A Lucky Child: A Memoir of Surviving Auschwitz as a Young Boy

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Profile, 2009 - Biography & Autobiography - 231 pages
3 Reviews
At the age of seven Thomas Buergenthal was imprisoned in Nazi ghettos and camps, being rescued by Soviet and Polish troops when he was eleven. Separated from his parents in Auschwitz and surviving the 'Death March' of 1945 he was miraculously reunited with his mother a year and a half later. The rest of his family and almost all of his friends were killed.After experiencing the turmoil of Europe's post-war years - from the Battle of Berlin, to a Jewish orphanage in Poland - Buergenthal went to America in the 1950s at the age of seventeen. He eventually became one of the world's leading experts on international law and human rights. His story of survival and his determination to use law and justice to prevent further genocide is an epic journey through 20th Century history.Buergenthal gives his perspective - as a child - on life in the camps. And, uniquely, he shows how his past has informed his understanding of the modern day war-crimes he sees as a judge. His book is both a special historical document and a great literary achievement, comparable only to Primo Levi's masterpieces.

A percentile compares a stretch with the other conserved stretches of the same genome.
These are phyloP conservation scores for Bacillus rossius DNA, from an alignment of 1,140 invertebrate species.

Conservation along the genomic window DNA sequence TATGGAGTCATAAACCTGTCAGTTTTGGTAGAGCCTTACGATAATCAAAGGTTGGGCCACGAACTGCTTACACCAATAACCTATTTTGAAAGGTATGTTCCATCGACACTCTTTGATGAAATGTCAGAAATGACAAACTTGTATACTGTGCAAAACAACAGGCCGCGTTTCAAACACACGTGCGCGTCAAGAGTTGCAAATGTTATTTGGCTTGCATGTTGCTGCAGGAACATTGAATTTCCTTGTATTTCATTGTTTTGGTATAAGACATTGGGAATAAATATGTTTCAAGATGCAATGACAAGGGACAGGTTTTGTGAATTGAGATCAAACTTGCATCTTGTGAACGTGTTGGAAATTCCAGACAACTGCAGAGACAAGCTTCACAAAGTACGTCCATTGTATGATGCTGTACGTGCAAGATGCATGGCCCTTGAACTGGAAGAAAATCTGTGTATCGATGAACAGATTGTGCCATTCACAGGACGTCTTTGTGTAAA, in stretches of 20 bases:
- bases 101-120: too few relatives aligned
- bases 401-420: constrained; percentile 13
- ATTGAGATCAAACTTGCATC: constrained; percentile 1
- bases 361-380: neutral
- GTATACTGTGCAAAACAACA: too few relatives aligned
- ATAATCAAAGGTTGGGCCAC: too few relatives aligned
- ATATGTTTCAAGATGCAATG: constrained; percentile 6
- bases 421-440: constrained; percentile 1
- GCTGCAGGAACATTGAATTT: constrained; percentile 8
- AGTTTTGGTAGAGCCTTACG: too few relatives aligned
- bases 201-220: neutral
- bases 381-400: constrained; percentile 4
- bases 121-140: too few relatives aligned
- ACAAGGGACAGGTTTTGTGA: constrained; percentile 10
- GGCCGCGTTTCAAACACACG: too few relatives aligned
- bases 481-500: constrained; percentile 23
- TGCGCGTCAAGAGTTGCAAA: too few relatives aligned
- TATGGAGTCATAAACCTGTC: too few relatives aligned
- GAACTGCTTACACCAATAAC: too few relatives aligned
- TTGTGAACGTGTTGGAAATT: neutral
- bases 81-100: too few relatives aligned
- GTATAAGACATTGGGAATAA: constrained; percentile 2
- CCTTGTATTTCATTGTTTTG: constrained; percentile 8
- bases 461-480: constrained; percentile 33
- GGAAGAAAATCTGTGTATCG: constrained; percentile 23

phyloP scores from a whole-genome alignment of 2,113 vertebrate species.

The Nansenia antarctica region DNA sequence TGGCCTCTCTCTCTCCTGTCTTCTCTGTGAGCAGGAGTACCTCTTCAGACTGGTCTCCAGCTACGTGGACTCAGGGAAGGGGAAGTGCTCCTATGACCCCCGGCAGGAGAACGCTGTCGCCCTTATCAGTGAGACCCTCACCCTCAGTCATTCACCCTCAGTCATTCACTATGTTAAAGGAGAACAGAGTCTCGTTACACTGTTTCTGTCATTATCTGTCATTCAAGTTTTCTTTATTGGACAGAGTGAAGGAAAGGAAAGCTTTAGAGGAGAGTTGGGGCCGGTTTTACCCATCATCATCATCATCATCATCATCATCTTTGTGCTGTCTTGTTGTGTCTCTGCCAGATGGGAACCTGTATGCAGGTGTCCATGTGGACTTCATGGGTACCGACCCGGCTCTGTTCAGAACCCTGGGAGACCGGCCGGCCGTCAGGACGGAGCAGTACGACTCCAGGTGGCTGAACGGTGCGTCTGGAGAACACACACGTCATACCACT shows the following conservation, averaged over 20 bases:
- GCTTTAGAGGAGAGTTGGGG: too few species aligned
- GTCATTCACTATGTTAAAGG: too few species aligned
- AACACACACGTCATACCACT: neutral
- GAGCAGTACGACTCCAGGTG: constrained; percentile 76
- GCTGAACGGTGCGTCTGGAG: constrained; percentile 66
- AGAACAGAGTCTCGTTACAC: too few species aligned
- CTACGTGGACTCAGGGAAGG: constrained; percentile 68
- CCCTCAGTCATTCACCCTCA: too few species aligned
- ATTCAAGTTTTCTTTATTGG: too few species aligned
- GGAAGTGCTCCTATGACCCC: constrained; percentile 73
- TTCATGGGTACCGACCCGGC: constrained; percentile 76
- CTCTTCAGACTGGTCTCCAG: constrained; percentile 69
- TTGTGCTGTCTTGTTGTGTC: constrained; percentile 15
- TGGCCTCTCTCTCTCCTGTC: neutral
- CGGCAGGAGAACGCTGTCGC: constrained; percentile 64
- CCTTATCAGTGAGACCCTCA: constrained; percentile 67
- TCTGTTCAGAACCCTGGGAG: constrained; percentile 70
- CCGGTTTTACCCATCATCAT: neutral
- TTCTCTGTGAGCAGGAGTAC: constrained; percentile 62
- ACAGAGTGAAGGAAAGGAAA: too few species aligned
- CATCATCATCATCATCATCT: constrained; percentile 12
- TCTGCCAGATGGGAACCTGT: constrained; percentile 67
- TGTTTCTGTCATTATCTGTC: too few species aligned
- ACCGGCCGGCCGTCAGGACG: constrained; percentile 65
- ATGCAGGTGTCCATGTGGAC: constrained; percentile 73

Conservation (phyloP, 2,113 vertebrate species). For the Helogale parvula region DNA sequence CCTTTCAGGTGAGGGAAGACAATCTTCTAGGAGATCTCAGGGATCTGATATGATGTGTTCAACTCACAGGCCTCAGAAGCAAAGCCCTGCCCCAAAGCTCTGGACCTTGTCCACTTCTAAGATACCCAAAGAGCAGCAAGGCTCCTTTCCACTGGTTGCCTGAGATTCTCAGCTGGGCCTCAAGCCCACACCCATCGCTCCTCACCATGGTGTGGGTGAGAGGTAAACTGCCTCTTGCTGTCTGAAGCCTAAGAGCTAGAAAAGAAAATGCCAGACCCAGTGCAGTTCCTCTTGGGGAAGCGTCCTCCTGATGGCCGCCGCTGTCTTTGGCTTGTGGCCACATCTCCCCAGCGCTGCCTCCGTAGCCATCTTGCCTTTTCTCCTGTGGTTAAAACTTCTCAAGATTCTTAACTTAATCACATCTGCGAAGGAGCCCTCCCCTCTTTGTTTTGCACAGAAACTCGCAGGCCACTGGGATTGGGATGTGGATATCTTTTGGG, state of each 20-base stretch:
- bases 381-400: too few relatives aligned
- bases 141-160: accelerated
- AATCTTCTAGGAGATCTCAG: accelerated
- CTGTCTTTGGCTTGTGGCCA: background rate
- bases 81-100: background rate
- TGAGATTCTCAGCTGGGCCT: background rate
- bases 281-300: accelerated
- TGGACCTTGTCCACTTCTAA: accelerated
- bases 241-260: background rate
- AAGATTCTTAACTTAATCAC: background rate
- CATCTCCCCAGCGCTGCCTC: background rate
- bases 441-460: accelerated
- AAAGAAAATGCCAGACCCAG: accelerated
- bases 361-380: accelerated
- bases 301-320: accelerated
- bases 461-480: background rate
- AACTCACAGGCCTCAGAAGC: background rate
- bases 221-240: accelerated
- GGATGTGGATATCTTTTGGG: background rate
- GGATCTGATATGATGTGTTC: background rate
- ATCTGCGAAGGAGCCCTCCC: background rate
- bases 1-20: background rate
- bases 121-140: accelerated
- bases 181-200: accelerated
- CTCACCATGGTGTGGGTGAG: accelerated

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Review: A Lucky Child: A Memoir of Surviving Auschwitz as a Young Boy

User Review  - Brooke - Goodreads

Summary: From Amazon.com "Not many children who entered Auschwitz lived to tell the tale. The American judge at the International Court of Justice in the Hague, Czechoslovakia-born Buergenthal, is one ... Read full review

Review: A Lucky Child: A Memoir of Surviving Auschwitz as a Young Boy

User Review  - Nancy - Goodreads

Now a judge at the International Court of Justice in The Hague, Thomas Buergenthal and his parents were forced into a Jewish Ghetto when he was almost six. From there, they went to Auschwitz, where ... Read full review

Contents

From Lubochna to Poland i
3
Katowice
24
The Ghetto of Kielce
37
Copyright

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About the author (2009)

Thomas Buergenthal is a leading law scholar with a doctorate from Harvard Law School. After taking up various appointments at Law faculties throughout the US he became the first US judge and later President of the Inter-American Court of Human Rights and a member of the UN Human Rights Committee before joining the International Court of Justice in The Hague. In 2008 he was awarded the Justice Prize by The Gruber Foundation. He is the author of more than a dozen books on international law and is the subject of a biography entitled Tommy by Norwegian humanitarian and founder of UNICEF Odd Nansen.

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